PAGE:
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UPDATED: February 26, 2009
Drought's effects worst in Gansu

Because of continued low rainfall, high temperatures and less river water flow from upper reaches, Gansu province's drought situation is worsening even as the emergency eases in other provinces, an article on the ministry's website said yesterday.

The area of farmland affected by severe drought in Gansu remained at its peak of 483,000 hectares, according to the Ministry of Agriculture.

The ministry called for more funds and hi-tech measures to be used in the fight.

Tang Shilin, an official with Dongxiao county government in central Gansu, said more than 80 percent of the county's farmland was severely affected by drought.

"Our county has seen much less rainfall compared with the past since October last year," Tang told China Daily yesterday.

"Now the drought situation is as worse as that 60 years ago when people's lives relied totally on rainfall," he said.

Tang said the county is maintaining its irrigation system to try to save its main crops; potato, wheat and corn. "Harvest will be definitely harmed greatly this year," he said.

The county is busy covering 4,700 hectares or 20 percent of its farmland with plastic membrane to prevent evaporation, he said.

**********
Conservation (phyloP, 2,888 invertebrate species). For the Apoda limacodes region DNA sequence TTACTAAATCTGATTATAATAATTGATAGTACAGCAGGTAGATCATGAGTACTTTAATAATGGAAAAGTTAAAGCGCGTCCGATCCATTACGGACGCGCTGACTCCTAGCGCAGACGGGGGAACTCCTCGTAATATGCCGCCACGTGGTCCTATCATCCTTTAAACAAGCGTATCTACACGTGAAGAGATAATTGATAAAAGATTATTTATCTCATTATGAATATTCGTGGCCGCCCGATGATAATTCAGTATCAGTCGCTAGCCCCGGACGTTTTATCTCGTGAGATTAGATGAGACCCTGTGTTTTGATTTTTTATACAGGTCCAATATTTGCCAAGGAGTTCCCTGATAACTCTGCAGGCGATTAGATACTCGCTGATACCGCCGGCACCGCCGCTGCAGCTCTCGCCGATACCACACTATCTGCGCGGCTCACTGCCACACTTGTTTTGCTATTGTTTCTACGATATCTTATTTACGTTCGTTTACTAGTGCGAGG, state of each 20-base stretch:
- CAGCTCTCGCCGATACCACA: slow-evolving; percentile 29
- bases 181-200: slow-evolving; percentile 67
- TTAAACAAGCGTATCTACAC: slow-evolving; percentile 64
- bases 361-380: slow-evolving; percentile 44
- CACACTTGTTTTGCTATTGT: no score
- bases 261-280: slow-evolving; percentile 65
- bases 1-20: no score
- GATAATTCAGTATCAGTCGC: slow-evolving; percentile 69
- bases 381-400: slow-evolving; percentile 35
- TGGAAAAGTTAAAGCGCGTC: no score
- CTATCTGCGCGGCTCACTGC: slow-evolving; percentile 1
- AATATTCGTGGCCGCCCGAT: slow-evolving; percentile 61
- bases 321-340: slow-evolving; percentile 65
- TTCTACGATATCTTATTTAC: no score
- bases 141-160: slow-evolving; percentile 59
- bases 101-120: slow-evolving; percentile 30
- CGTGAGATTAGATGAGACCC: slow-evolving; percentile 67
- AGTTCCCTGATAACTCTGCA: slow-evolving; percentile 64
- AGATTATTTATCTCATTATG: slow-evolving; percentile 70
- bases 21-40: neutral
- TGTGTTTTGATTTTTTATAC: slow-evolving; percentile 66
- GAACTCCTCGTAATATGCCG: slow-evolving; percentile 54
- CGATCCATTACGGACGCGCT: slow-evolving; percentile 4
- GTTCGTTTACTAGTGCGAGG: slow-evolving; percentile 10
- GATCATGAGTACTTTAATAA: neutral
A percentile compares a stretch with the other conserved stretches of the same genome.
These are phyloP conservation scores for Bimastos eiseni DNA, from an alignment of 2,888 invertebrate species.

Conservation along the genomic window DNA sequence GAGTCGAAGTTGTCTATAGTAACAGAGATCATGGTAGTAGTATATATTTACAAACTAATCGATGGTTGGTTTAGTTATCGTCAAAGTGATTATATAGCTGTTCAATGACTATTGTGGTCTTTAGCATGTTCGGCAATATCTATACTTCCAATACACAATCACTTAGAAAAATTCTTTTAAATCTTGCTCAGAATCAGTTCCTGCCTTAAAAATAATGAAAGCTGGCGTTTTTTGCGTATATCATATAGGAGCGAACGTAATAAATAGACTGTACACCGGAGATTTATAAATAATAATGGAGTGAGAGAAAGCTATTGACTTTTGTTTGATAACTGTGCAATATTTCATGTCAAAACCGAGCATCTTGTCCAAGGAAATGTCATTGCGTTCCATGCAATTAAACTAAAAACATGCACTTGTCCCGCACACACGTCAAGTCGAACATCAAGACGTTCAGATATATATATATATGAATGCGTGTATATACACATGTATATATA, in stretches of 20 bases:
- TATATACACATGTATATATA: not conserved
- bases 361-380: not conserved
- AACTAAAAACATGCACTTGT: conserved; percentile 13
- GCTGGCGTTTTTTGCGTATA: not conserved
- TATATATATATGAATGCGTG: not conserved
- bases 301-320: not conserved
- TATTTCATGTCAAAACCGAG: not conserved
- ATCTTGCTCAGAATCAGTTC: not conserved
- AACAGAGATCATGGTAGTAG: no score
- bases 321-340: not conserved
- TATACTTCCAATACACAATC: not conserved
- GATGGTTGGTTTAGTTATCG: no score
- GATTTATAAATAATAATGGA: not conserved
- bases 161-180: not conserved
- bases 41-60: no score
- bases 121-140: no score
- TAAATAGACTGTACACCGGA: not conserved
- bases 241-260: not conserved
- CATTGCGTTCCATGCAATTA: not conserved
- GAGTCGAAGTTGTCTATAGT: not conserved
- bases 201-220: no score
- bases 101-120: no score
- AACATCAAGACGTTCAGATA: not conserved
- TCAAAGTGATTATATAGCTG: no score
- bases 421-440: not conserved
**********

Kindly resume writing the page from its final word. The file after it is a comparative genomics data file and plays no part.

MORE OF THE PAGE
Yin Yueping, an engineer with China Geological Survey Bureau, said more than 140 ground water sources in the country's drought-affected areas can be exploited. The bureau has sent technical experts to the affected areas to help out.

In other provinces in north China, recent snow and rain greatly alleviated the drought while the government's relief efforts took effect. China's Ministry of Agriculture on Friday reduced the level of the emergency to second class after snow and rain watered northern farmland in recent weeks.

In China's eight major wheat-growing provinces - including Henan, Hebei and Shandong - the area of drought-afflicted land has decreased by more than half from the most severe period on Thursday.

The ministry launched a top-level emergency response for drought on Feb 2, sending experts to help farmers irrigate their crops.

The government has also turned to cloud seeding and water diversion from rivers.

(China Daily February 25, 2009)

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